He was a doctor who thought he knew it all... until he became a patient.
Jack McKee is a doctor with it all: he's successful, he's rich, and he has no problems.... until he is diagnosed with throat cancer...
1.85 : 1
Cancer, Hospital, Medical School, Doctor Patient Relationship, Surgeon
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US Box Office
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The Doctor is a 1991 drama film directed by Randa Haines. It is loosely based on Dr. Edward Rosenbaum's 1988 book, A Taste Of My Own Medicine. The film stars William Hurt as Jack MacKee, a doctor who undergoes a transformation in his views about life, illness and human relationships.
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Dr. Jack MacKee (William Hurt) is a successful surgeon at a leading hospital. He and his wife have all the trappings of success and generally lead a comfortable life, although Jack works such long hours that he rarely has time to see their son and has become somewhat emotionally dead to his wife. His "bedside manner" with his patients, who are in many cases seriously ill, is also quite lacking. The decorum in the operating theater is very casual, loud country and rock music, and the chatter between him and his partner, Dr. Murray Kaplan not particularly professional until a challenge arises. They do get the job done. With another patient with a large, ugly chest crack, who complains her husband is not close anymore and what should she say to him, Jack responds that she should tell him that she is just like a "Playboy center fold, because she has the staple marks to prove it".
One day while on a drive home from a dinner party, Jack has a coughing fit. His wife is shocked when he coughs up particles all over her and the car. In an examination, Jack has a sample of a growth removed from his throat. The biopsy comes back positive for cancer. His time spent with another, cold impersonal surgeon in this examination is the beginning of his transformation. Further tests and disappointments are blended with scenes of other patient's grace and empathy towards each other and a much better view of the delays and missteps of their doctors and medical support personnel.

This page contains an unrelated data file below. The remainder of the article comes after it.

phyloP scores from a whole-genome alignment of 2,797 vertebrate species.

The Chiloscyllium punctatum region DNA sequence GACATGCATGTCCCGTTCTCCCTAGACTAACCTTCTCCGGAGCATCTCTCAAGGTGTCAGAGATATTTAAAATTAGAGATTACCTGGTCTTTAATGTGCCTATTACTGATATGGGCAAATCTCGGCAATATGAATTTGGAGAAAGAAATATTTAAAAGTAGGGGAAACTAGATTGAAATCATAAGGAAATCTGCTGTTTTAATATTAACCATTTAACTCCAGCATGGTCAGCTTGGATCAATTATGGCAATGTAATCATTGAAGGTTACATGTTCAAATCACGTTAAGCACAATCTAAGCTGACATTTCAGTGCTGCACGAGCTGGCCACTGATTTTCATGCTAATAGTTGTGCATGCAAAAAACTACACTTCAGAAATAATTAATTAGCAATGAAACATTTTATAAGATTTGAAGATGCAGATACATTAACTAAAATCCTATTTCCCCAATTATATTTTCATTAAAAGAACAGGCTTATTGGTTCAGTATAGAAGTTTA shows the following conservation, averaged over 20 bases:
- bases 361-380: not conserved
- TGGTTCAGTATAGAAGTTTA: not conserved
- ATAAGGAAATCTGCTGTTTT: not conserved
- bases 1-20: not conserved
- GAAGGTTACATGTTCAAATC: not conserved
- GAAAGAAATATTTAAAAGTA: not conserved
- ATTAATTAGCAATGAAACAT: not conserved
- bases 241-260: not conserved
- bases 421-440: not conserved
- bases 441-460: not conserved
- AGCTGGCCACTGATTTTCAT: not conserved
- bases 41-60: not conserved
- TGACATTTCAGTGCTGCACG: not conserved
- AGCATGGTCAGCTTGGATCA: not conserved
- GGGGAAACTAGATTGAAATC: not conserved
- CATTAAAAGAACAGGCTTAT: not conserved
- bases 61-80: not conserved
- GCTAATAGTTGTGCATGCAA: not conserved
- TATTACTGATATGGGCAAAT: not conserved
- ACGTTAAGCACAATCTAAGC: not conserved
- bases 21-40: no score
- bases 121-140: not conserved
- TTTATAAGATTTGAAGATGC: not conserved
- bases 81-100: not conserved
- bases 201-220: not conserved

As Jack experiences life as a patient, there comes a clearer understanding of the emotionally void hospitals, some doctors, and his own colleagues can display. He begins to empathize with patients, which is a new experience for him. He befriends June Ellis, a fellow cancer patient who has an inoperable brain tumor. Her grace 'under fire' and catching Jack in a lie is countered by her getting him to promise to never lie or mislead again. Their friendship leads Jack on some zany adventures, trips to the roof to bare each others souls, and bark at the medical establishment. Jack's room mate who lets Jack take his barium enema as he backs out of the room with a wry smile on his face. Things worsen for Jack and June and they take off to see a native Indian show but the pace is too much for her and they stop in the desert and slow the pace, then return wiser and less impulsive.
Jack's radiation treatment does not stop the cancer on his vocal cords, his despair ends in a confrontation with Dr. Leslie Abbott, whom he provokes into 'air mailing his medical records' on the spot in a heated discussion of her eventually becoming a patient. In one of the best scenes of the film, Jack asks Dr. Eli Bloomfield to perform his needed surgery, which he accepts to perform the next day because it's his day off and he can get him in. Jack apologizes for his and Murray's insulting behavior to which Eli replies, "well, Jack I've always wanted to slit your throat, and now I've got the chance", with a short chuckle they both share. Eli does his best, and his beside manner is a perfect example for Jack and his wife Anne.
Although Jack's cancer is treated and cured, June dies. The experience changes Jack forever. When he returns to work, after several noisy days with his whistle, he begins to teach his new medical interns about the importance of showing compassion and sensitivity towards their patients, which in turn will make them better doctors. Jack puts all the interns in patient gowns, assigns them various illnesses and orders all the tests for them to 'feel' the experience that they will soon put their patients through.
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